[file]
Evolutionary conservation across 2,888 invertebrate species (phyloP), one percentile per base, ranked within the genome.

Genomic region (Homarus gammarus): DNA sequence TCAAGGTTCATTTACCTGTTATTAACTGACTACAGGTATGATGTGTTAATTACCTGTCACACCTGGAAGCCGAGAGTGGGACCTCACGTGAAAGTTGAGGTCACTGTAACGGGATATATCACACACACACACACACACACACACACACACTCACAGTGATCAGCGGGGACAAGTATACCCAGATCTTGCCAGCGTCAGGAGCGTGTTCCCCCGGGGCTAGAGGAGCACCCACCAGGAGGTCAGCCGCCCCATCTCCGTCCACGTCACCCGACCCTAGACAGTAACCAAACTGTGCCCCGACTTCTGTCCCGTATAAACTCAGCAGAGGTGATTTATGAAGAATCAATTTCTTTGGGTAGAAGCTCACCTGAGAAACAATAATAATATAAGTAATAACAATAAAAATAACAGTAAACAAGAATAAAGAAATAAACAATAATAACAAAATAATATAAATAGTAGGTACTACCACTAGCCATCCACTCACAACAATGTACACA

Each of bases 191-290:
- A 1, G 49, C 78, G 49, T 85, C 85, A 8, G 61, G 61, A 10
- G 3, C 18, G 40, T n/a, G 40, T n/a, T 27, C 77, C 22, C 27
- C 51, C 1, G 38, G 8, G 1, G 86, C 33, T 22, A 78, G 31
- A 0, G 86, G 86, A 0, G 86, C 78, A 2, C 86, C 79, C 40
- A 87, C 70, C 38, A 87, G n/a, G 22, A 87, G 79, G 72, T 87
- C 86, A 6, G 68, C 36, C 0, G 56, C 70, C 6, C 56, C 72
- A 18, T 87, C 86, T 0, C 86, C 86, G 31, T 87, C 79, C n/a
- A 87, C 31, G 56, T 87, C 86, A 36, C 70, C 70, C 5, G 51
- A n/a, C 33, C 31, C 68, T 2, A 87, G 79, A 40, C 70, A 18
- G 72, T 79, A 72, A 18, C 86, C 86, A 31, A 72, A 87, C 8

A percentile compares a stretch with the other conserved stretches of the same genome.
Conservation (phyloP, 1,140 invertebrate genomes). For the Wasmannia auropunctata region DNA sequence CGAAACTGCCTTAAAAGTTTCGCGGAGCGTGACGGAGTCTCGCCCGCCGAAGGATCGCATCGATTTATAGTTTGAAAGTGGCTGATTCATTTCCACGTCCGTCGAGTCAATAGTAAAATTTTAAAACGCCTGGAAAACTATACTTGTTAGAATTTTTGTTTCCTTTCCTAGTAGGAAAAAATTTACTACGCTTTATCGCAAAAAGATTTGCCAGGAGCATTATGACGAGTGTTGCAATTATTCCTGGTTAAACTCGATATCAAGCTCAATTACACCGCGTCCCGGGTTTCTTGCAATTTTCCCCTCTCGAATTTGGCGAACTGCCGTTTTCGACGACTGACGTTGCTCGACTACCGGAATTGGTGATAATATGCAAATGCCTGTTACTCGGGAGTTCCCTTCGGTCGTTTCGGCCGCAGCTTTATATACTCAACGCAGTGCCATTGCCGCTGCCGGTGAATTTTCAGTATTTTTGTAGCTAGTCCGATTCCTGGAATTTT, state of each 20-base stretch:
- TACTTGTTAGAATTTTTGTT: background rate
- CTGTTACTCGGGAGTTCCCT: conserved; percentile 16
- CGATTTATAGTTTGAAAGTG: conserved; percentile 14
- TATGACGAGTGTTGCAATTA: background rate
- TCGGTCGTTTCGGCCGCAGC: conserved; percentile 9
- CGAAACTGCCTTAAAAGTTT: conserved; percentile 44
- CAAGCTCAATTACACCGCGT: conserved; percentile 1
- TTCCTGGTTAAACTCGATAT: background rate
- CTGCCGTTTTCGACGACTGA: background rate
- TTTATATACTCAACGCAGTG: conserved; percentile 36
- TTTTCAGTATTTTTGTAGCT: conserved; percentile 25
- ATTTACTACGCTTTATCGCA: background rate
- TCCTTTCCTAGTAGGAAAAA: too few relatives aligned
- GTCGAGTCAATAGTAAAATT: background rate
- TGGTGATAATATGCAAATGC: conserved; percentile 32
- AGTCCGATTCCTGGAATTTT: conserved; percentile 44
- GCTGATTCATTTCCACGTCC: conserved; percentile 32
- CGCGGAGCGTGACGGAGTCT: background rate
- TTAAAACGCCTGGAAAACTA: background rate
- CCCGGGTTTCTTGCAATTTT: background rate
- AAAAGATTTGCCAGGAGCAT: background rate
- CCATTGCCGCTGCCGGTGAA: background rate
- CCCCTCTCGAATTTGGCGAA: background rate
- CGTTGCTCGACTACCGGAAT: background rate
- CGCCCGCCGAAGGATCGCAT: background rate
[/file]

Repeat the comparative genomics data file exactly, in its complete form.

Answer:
Evolutionary conservation across 2,888 invertebrate species (phyloP), one percentile per base, ranked within the genome.

Genomic region (Homarus gammarus): DNA sequence TCAAGGTTCATTTACCTGTTATTAACTGACTACAGGTATGATGTGTTAATTACCTGTCACACCTGGAAGCCGAGAGTGGGACCTCACGTGAAAGTTGAGGTCACTGTAACGGGATATATCACACACACACACACACACACACACACACACTCACAGTGATCAGCGGGGACAAGTATACCCAGATCTTGCCAGCGTCAGGAGCGTGTTCCCCCGGGGCTAGAGGAGCACCCACCAGGAGGTCAGCCGCCCCATCTCCGTCCACGTCACCCGACCCTAGACAGTAACCAAACTGTGCCCCGACTTCTGTCCCGTATAAACTCAGCAGAGGTGATTTATGAAGAATCAATTTCTTTGGGTAGAAGCTCACCTGAGAAACAATAATAATATAAGTAATAACAATAAAAATAACAGTAAACAAGAATAAAGAAATAAACAATAATAACAAAATAATATAAATAGTAGGTACTACCACTAGCCATCCACTCACAACAATGTACACA

Each of bases 191-290:
- A 1, G 49, C 78, G 49, T 85, C 85, A 8, G 61, G 61, A 10
- G 3, C 18, G 40, T n/a, G 40, T n/a, T 27, C 77, C 22, C 27
- C 51, C 1, G 38, G 8, G 1, G 86, C 33, T 22, A 78, G 31
- A 0, G 86, G 86, A 0, G 86, C 78, A 2, C 86, C 79, C 40
- A 87, C 70, C 38, A 87, G n/a, G 22, A 87, G 79, G 72, T 87
- C 86, A 6, G 68, C 36, C 0, G 56, C 70, C 6, C 56, C 72
- A 18, T 87, C 86, T 0, C 86, C 86, G 31, T 87, C 79, C n/a
- A 87, C 31, G 56, T 87, C 86, A 36, C 70, C 70, C 5, G 51
- A n/a, C 33, C 31, C 68, T 2, A 87, G 79, A 40, C 70, A 18
- G 72, T 79, A 72, A 18, C 86, C 86, A 31, A 72, A 87, C 8

A percentile compares a stretch with the other conserved stretches of the same genome.
Conservation (phyloP, 1,140 invertebrate genomes). For the Wasmannia auropunctata region DNA sequence CGAAACTGCCTTAAAAGTTTCGCGGAGCGTGACGGAGTCTCGCCCGCCGAAGGATCGCATCGATTTATAGTTTGAAAGTGGCTGATTCATTTCCACGTCCGTCGAGTCAATAGTAAAATTTTAAAACGCCTGGAAAACTATACTTGTTAGAATTTTTGTTTCCTTTCCTAGTAGGAAAAAATTTACTACGCTTTATCGCAAAAAGATTTGCCAGGAGCATTATGACGAGTGTTGCAATTATTCCTGGTTAAACTCGATATCAAGCTCAATTACACCGCGTCCCGGGTTTCTTGCAATTTTCCCCTCTCGAATTTGGCGAACTGCCGTTTTCGACGACTGACGTTGCTCGACTACCGGAATTGGTGATAATATGCAAATGCCTGTTACTCGGGAGTTCCCTTCGGTCGTTTCGGCCGCAGCTTTATATACTCAACGCAGTGCCATTGCCGCTGCCGGTGAATTTTCAGTATTTTTGTAGCTAGTCCGATTCCTGGAATTTT, state of each 20-base stretch:
- TACTTGTTAGAATTTTTGTT: background rate
- CTGTTACTCGGGAGTTCCCT: conserved; percentile 16
- CGATTTATAGTTTGAAAGTG: conserved; percentile 14
- TATGACGAGTGTTGCAATTA: background rate
- TCGGTCGTTTCGGCCGCAGC: conserved; percentile 9
- CGAAACTGCCTTAAAAGTTT: conserved; percentile 44
- CAAGCTCAATTACACCGCGT: conserved; percentile 1
- TTCCTGGTTAAACTCGATAT: background rate
- CTGCCGTTTTCGACGACTGA: background rate
- TTTATATACTCAACGCAGTG: conserved; percentile 36
- TTTTCAGTATTTTTGTAGCT: conserved; percentile 25
- ATTTACTACGCTTTATCGCA: background rate
- TCCTTTCCTAGTAGGAAAAA: too few relatives aligned
- GTCGAGTCAATAGTAAAATT: background rate
- TGGTGATAATATGCAAATGC: conserved; percentile 32
- AGTCCGATTCCTGGAATTTT: conserved; percentile 44
- GCTGATTCATTTCCACGTCC: conserved; percentile 32
- CGCGGAGCGTGACGGAGTCT: background rate
- TTAAAACGCCTGGAAAACTA: background rate
- CCCGGGTTTCTTGCAATTTT: background rate
- AAAAGATTTGCCAGGAGCAT: background rate
- CCATTGCCGCTGCCGGTGAA: background rate
- CCCCTCTCGAATTTGGCGAA: background rate
- CGTTGCTCGACTACCGGAAT: background rate
- CGCCCGCCGAAGGATCGCAT: background rate